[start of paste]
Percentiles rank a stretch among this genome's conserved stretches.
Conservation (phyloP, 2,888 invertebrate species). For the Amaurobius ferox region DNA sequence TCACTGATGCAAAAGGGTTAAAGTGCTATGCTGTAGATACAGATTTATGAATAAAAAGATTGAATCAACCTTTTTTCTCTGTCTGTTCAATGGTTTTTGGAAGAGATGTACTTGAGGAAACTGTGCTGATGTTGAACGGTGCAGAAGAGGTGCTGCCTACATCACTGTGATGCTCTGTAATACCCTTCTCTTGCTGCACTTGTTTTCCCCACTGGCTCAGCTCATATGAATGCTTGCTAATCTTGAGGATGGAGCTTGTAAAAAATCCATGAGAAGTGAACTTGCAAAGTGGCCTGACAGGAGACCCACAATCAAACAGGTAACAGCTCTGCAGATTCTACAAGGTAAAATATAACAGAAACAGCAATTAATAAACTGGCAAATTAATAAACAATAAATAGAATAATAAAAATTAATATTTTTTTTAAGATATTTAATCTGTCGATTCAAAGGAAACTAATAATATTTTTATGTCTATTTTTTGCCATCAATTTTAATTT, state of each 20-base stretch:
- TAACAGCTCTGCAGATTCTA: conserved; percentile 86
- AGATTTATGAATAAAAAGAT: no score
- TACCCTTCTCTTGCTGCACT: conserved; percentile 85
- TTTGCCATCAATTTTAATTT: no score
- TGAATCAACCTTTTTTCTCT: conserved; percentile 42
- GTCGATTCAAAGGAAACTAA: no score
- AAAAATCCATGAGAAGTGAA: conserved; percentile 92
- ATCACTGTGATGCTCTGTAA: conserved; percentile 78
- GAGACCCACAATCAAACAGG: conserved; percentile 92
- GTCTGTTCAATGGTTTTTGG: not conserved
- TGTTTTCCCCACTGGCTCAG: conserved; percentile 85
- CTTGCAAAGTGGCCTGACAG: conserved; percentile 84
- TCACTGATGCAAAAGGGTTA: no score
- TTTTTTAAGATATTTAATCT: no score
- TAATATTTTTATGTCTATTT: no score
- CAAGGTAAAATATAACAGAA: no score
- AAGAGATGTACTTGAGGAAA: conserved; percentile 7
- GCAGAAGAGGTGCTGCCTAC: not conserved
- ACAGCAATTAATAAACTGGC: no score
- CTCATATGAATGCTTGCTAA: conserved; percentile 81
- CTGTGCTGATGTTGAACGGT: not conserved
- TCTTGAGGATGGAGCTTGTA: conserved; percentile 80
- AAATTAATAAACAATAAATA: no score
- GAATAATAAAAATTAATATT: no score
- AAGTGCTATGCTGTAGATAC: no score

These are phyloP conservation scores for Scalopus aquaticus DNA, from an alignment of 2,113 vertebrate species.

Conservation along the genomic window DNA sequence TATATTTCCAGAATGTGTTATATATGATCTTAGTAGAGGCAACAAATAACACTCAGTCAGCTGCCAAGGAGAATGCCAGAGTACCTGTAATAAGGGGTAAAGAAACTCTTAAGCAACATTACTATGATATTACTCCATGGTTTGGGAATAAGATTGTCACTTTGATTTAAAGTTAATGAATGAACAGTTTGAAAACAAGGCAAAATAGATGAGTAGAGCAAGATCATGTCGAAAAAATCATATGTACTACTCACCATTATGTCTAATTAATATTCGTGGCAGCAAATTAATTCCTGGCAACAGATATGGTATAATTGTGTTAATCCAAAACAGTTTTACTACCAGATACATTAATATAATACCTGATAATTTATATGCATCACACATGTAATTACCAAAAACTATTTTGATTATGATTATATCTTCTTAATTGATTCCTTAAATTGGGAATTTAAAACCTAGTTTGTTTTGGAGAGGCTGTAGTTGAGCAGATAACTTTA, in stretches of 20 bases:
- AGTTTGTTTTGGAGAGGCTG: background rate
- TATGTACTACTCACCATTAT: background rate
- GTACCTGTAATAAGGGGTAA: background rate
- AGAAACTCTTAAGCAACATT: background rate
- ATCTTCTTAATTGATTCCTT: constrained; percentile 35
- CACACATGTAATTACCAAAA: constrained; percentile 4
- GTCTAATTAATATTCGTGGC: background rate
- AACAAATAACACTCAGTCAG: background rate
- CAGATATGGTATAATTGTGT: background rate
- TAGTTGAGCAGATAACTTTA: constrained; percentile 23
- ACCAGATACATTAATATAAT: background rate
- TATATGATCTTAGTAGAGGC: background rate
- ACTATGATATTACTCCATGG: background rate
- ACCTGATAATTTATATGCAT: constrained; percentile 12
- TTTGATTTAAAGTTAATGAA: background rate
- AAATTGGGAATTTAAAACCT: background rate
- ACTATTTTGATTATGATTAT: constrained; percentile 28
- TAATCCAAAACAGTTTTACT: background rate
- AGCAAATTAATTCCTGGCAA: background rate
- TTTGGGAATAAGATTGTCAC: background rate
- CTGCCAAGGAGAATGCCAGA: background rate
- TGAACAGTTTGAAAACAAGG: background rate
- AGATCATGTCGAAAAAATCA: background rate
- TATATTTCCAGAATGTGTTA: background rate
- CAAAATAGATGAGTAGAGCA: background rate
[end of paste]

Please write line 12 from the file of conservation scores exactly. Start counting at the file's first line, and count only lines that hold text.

- GTCTGTTCAATGGTTTTTGG: not conserved